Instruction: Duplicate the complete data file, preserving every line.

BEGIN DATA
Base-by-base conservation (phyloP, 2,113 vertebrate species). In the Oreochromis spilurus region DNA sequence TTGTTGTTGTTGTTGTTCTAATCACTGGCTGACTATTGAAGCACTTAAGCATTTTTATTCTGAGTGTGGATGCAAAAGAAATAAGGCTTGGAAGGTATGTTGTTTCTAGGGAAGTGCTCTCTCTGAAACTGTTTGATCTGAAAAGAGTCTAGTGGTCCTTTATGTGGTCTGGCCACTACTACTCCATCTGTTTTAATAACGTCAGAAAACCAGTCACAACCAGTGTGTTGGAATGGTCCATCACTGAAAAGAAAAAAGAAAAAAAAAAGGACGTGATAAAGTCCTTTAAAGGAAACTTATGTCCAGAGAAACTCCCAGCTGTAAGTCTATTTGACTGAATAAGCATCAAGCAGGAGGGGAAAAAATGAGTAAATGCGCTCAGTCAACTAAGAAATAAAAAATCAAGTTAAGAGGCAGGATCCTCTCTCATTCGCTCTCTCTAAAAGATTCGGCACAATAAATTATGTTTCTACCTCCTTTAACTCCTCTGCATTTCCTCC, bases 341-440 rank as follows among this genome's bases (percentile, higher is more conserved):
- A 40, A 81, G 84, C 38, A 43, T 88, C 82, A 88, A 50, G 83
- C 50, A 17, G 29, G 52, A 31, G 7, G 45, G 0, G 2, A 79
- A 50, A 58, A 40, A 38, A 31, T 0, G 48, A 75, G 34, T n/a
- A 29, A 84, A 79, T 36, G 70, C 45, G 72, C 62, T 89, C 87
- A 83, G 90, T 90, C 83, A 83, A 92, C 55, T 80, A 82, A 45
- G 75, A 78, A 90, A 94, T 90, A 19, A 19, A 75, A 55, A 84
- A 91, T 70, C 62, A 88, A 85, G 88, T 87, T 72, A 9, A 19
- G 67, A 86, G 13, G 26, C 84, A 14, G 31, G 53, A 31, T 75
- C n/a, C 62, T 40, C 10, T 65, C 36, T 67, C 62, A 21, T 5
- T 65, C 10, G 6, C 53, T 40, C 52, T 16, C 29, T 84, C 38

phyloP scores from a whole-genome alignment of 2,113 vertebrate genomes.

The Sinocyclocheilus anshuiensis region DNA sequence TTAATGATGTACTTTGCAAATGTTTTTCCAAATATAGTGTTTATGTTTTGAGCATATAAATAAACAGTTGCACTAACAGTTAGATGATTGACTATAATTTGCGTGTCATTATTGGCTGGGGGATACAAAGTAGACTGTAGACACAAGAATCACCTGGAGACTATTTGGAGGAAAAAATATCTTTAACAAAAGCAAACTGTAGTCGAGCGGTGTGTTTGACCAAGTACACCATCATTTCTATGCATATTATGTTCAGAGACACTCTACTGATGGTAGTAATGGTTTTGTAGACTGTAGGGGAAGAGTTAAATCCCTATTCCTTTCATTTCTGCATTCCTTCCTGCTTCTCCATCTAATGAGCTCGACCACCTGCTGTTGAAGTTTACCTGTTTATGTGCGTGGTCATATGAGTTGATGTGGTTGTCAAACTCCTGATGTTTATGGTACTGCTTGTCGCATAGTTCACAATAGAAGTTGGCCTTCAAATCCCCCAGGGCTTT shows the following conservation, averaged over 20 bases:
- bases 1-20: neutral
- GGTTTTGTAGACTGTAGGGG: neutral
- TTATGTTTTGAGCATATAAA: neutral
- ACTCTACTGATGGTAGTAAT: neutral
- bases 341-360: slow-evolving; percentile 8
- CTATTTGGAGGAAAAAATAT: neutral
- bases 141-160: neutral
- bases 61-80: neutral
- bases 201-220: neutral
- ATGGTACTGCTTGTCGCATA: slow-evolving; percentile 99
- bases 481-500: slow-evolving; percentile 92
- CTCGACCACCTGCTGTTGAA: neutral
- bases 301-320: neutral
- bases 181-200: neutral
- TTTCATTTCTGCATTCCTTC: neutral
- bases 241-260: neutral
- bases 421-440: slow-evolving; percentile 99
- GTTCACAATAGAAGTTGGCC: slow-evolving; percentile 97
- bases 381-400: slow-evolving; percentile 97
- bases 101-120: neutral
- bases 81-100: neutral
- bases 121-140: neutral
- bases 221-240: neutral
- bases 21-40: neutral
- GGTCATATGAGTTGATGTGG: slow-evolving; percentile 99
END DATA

Base-by-base conservation (phyloP, 2,113 vertebrate species). In the Oreochromis spilurus region DNA sequence TTGTTGTTGTTGTTGTTCTAATCACTGGCTGACTATTGAAGCACTTAAGCATTTTTATTCTGAGTGTGGATGCAAAAGAAATAAGGCTTGGAAGGTATGTTGTTTCTAGGGAAGTGCTCTCTCTGAAACTGTTTGATCTGAAAAGAGTCTAGTGGTCCTTTATGTGGTCTGGCCACTACTACTCCATCTGTTTTAATAACGTCAGAAAACCAGTCACAACCAGTGTGTTGGAATGGTCCATCACTGAAAAGAAAAAAGAAAAAAAAAAGGACGTGATAAAGTCCTTTAAAGGAAACTTATGTCCAGAGAAACTCCCAGCTGTAAGTCTATTTGACTGAATAAGCATCAAGCAGGAGGGGAAAAAATGAGTAAATGCGCTCAGTCAACTAAGAAATAAAAAATCAAGTTAAGAGGCAGGATCCTCTCTCATTCGCTCTCTCTAAAAGATTCGGCACAATAAATTATGTTTCTACCTCCTTTAACTCCTCTGCATTTCCTCC, bases 341-440 rank as follows among this genome's bases (percentile, higher is more conserved):
- A 40, A 81, G 84, C 38, A 43, T 88, C 82, A 88, A 50, G 83
- C 50, A 17, G 29, G 52, A 31, G 7, G 45, G 0, G 2, A 79
- A 50, A 58, A 40, A 38, A 31, T 0, G 48, A 75, G 34, T n/a
- A 29, A 84, A 79, T 36, G 70, C 45, G 72, C 62, T 89, C 87
- A 83, G 90, T 90, C 83, A 83, A 92, C 55, T 80, A 82, A 45
- G 75, A 78, A 90, A 94, T 90, A 19, A 19, A 75, A 55, A 84
- A 91, T 70, C 62, A 88, A 85, G 88, T 87, T 72, A 9, A 19
- G 67, A 86, G 13, G 26, C 84, A 14, G 31, G 53, A 31, T 75
- C n/a, C 62, T 40, C 10, T 65, C 36, T 67, C 62, A 21, T 5
- T 65, C 10, G 6, C 53, T 40, C 52, T 16, C 29, T 84, C 38

phyloP scores from a whole-genome alignment of 2,113 vertebrate genomes.

The Sinocyclocheilus anshuiensis region DNA sequence TTAATGATGTACTTTGCAAATGTTTTTCCAAATATAGTGTTTATGTTTTGAGCATATAAATAAACAGTTGCACTAACAGTTAGATGATTGACTATAATTTGCGTGTCATTATTGGCTGGGGGATACAAAGTAGACTGTAGACACAAGAATCACCTGGAGACTATTTGGAGGAAAAAATATCTTTAACAAAAGCAAACTGTAGTCGAGCGGTGTGTTTGACCAAGTACACCATCATTTCTATGCATATTATGTTCAGAGACACTCTACTGATGGTAGTAATGGTTTTGTAGACTGTAGGGGAAGAGTTAAATCCCTATTCCTTTCATTTCTGCATTCCTTCCTGCTTCTCCATCTAATGAGCTCGACCACCTGCTGTTGAAGTTTACCTGTTTATGTGCGTGGTCATATGAGTTGATGTGGTTGTCAAACTCCTGATGTTTATGGTACTGCTTGTCGCATAGTTCACAATAGAAGTTGGCCTTCAAATCCCCCAGGGCTTT shows the following conservation, averaged over 20 bases:
- bases 1-20: neutral
- GGTTTTGTAGACTGTAGGGG: neutral
- TTATGTTTTGAGCATATAAA: neutral
- ACTCTACTGATGGTAGTAAT: neutral
- bases 341-360: slow-evolving; percentile 8
- CTATTTGGAGGAAAAAATAT: neutral
- bases 141-160: neutral
- bases 61-80: neutral
- bases 201-220: neutral
- ATGGTACTGCTTGTCGCATA: slow-evolving; percentile 99
- bases 481-500: slow-evolving; percentile 92
- CTCGACCACCTGCTGTTGAA: neutral
- bases 301-320: neutral
- bases 181-200: neutral
- TTTCATTTCTGCATTCCTTC: neutral
- bases 241-260: neutral
- bases 421-440: slow-evolving; percentile 99
- GTTCACAATAGAAGTTGGCC: slow-evolving; percentile 97
- bases 381-400: slow-evolving; percentile 97
- bases 101-120: neutral
- bases 81-100: neutral
- bases 121-140: neutral
- bases 221-240: neutral
- bases 21-40: neutral
- GGTCATATGAGTTGATGTGG: slow-evolving; percentile 99